Ah…chocolate. Every time there’s a news report about any potential health benefits associated with this addictive substance, folks run out and buy truckloads of the stuff. And now, the latest news might make some diabetics dance: research out of Hull University in England showed that diabetics who ate dark chocolate improved their cholesterol levels.
But keep reading before you run over to Costco to pick up a five-pound box of King-Size Dark Chocolate Reese’s Peanut Butter Cups.
First, the study was quite limited, following just 12 people with Type II diabetes. The researchers fed these 12 volunteers chocolate bars daily for a period of 16 weeks. Six of the volunteers got normal chocolate bars and six got chocolate bars enriched with polyphenols. (Hint: don’t run out and gorge on Hershey’s Special Dark thinking you’ll match the study results.) And second, those who received the enriched bars showed a small amount of improvement in their "cholesterol profiles." Overall levels of cholesterol dropped, while levels of "good" cholesterol rose.
It is true that polyphenols, also found in wine, legumes, fruits, and vegetables, have been shown to reduce the risk for cardiovascular disease. Among the polyphenols, the flavonoids are especially beneficial in this regard. And while it is true that flavonoids are found in chocolate, there are far better sources. Plus chocolate brings with it more than its share of fat and sugar. For example there are 16 grams of fat in bars of the U.K.’s most popular brands.
Researchers from Diabetes UK, a leading health charity in England, reacted strongly to the Hull University study. According to Director of Research, Dr. Ian Frame, "On no account should people take away the message from this study, conducted on only 12 people, that eating even a small amount of dark chocolate is going to help reduce their cholesterol levels. The tiny health benefit of this compound found in cocoa-rich chocolate would be hugely outweighed by the fat and sugar content."
It is obvious that chocolate, as we consume it, is just packed with fats, sugars, and empty calories — all things that folks with diabetes should avoid. So why should diabetics risk the possible ill effects? Clearly they shouldn’t. I’ve said before that diabetics would derive tremendous benefit form the Mediterranean diet, which is rich in flavonoids, among other things. And if diabetics want to increase their intake of flavonoids, why not focus on the foods that don’t bring added risk like berries, green tea, and the like.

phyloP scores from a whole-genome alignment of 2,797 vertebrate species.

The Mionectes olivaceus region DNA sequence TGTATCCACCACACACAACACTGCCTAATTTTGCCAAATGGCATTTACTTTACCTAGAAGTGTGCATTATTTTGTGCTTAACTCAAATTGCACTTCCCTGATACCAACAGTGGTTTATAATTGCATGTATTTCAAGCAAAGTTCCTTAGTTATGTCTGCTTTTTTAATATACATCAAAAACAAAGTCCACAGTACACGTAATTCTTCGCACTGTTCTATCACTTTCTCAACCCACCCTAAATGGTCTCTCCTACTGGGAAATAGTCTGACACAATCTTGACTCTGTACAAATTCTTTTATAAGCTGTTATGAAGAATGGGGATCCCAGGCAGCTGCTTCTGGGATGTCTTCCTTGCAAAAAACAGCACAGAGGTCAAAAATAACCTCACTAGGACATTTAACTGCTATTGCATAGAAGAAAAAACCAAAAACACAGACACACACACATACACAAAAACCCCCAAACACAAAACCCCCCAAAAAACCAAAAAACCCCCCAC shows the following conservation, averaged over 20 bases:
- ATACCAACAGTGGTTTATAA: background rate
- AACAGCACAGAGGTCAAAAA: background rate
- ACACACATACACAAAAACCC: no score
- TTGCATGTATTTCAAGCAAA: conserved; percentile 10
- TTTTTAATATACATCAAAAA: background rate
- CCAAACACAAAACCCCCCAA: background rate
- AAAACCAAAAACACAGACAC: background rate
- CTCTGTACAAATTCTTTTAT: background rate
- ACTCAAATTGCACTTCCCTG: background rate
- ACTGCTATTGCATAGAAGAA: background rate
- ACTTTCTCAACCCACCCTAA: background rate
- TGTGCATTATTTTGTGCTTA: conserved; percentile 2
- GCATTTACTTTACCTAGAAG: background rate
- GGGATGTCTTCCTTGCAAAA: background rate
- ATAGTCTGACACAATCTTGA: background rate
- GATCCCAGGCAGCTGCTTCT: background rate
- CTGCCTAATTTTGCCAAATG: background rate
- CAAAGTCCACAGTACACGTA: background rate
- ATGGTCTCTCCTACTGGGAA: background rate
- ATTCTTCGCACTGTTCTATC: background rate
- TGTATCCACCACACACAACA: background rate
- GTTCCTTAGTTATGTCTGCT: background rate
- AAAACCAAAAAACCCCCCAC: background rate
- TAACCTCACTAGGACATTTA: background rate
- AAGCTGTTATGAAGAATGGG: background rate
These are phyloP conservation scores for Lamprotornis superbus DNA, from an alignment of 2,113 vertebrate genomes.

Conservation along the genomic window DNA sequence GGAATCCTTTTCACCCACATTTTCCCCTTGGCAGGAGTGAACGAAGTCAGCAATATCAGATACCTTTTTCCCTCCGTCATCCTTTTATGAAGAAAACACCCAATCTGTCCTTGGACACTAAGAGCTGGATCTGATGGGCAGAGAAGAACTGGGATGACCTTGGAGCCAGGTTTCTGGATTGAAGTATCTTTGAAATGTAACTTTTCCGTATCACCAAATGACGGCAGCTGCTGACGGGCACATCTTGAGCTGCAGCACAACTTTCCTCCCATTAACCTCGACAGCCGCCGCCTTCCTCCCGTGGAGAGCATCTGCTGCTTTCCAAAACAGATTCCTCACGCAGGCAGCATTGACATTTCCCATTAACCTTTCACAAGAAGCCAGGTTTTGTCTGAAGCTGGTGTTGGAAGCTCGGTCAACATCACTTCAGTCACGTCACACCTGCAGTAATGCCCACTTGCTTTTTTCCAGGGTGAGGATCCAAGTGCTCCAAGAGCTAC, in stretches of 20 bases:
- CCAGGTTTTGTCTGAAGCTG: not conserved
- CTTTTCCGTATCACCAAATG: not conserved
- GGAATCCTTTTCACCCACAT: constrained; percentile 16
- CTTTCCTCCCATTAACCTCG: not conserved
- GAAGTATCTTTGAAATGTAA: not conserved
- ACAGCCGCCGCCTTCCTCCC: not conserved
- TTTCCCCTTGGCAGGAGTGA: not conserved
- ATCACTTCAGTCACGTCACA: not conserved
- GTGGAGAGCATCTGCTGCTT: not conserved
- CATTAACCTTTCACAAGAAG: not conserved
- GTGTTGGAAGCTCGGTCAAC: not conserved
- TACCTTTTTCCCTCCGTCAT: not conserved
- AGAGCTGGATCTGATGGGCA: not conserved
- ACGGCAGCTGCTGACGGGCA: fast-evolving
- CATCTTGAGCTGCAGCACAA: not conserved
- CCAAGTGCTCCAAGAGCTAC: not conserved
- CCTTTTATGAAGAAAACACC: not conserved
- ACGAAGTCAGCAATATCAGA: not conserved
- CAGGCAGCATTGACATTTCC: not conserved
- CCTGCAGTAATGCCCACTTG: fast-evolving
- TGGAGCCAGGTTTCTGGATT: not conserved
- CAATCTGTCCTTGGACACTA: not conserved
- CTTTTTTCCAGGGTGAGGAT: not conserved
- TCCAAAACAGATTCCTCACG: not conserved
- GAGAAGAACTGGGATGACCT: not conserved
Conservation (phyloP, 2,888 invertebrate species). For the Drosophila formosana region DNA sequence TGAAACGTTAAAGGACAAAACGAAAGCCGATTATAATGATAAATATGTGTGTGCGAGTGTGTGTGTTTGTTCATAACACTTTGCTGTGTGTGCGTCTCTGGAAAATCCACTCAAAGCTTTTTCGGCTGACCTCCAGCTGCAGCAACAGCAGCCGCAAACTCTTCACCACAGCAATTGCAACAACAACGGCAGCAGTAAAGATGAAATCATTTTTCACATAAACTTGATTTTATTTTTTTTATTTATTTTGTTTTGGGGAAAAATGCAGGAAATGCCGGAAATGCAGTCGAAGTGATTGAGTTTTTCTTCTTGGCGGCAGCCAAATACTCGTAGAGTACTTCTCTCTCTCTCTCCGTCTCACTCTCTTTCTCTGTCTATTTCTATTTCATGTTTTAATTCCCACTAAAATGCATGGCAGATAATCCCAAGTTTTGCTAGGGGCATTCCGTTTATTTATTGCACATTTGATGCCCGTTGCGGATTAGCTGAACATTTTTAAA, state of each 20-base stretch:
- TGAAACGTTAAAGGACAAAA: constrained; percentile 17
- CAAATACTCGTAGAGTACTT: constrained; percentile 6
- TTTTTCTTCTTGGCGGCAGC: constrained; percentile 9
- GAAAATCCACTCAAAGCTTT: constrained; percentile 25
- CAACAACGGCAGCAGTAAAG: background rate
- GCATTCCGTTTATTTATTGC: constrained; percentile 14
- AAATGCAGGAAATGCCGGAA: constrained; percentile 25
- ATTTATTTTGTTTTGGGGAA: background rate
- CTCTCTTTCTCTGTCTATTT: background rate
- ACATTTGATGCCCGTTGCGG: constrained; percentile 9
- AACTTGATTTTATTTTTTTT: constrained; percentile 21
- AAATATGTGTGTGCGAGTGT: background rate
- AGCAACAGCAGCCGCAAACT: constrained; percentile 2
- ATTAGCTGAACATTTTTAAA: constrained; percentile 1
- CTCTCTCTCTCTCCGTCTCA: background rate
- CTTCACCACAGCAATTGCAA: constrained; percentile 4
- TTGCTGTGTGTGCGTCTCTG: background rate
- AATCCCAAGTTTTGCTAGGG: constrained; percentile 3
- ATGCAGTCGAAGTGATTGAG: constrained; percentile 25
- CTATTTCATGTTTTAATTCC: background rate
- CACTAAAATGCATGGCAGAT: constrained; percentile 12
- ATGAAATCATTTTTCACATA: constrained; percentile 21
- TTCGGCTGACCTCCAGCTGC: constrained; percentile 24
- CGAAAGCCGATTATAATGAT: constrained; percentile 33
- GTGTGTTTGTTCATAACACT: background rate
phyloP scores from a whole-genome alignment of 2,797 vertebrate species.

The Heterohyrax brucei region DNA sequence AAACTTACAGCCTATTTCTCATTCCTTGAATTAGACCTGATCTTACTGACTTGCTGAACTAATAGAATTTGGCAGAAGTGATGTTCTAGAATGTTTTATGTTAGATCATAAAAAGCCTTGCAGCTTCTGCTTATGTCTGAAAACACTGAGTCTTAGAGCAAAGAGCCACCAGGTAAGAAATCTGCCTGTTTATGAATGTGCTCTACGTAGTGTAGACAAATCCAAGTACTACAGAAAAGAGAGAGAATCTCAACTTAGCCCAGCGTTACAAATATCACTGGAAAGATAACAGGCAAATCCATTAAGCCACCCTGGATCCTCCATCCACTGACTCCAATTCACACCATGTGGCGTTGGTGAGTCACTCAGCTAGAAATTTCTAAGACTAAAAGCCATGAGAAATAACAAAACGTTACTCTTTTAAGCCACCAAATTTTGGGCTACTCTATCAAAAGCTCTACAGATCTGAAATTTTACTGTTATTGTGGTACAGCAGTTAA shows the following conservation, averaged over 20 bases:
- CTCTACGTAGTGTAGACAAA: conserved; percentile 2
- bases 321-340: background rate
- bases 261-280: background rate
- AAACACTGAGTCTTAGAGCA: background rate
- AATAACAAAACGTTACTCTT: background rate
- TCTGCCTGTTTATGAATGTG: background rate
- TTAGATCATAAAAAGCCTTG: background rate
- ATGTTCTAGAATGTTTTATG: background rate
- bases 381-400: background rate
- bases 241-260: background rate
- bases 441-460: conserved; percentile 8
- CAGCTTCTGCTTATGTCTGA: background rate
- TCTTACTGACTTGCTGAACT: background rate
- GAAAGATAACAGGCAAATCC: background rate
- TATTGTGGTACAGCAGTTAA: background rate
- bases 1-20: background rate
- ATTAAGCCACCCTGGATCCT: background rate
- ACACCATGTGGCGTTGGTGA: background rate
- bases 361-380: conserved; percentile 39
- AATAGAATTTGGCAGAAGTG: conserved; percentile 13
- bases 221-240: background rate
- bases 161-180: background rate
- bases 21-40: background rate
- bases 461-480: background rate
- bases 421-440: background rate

Nevertheless, the pursuit of a good reason to eat chocolate occupies the interests of some scientists; the Hull University researchers are not alone in their pursuits. An earlier study, led by researchers at Penn State, showed a result parallel to that of the Hull study. It claimed that a diet rich in cocoa powder and dark chocolate had a beneficial effect on LDL ("bad cholesterol) when compared to diets that limited or excluded other sources of flavonoids, including tea, coffee, fruits, wine, onions, grape and orange juices, soybeans and other beans. The paper, published in the November 2001 issue of the American Journal of Clinical Nutrition, further states: "The incorporation of dark chocolate and cocoa powder into the diet is one means of effectively increasing antioxidant intake. Furthermore, the inclusion of dark chocolate and cocoa powder in a diet that is rich in other food sources of antioxidants, such as fruit, vegetables, tea and wine, results in a high antioxidant intake and may consequently reduce the risk of cardiovascular disease."
But again, not every researcher endorses a chocolate cure for deficient diets — including researchers connected with the Penn State study. According to study leader Dr. Penny Kris-Etherton, Penn State Distinguished Professor of Nutrition, "An important caveat is that chocolate be incorporated sensibly and prudently in a healthy diet that emphasizes the intakes of fruit, vegetables, whole grains, skim milk, reduced-fat dairy products, fatty fish and lean meats, and poultry. A balanced dietary approach that includes a wide variety of foods in the diet is preferred to total exclusion of certain foods. Nonetheless, we would be remiss in endorsing unlimited quantities of chocolate."
In the end, one can only ask, "Why are scientists trying to lower cholesterol levels by providing a substance that is power-packed with the very substances that contribute to increased cholesterol levels in the first place?" I’ve written in detail about the cholesterol theory of heart disease and, frankly, it’s largely a myth. High cholesterol doesn’t cause heart disease. It is a response to arterial damage caused by things like diets too high in Omega-6 fatty acids and too many acid-forming foods such as meat and animal fats, sugar, grain, and starch. Cholesterol is incorporated into plaque to repair the damage. Its guilt primarily comes from being found at the scene of the crime.
On the other hand, high cholesterol is a barometer of severe degradation in liver function since the liver has primary responsibility for regulating cholesterol levels in the body. In truth, reducing the incidence of heart disease is really about reducing the damage the average American diet causes to the linings of the arteries — not about artificially forcing down cholesterol levels with statin drugs, as is the inclination of the medical establishment. It is no accident that study after study finds that statin drugs provide no health benefits unless you’ve already suffered a heart attack.
Clearly, when it comes to diabetes, chocolate bars are part of the problem and not part of the solution. If you want chocolate, you’re better off avoiding the fats by having unadulterated cocoa powder…Aztec style. The Aztecs called it chocolatl and drank it cold, frothy, unsweetened, and spiced with chili.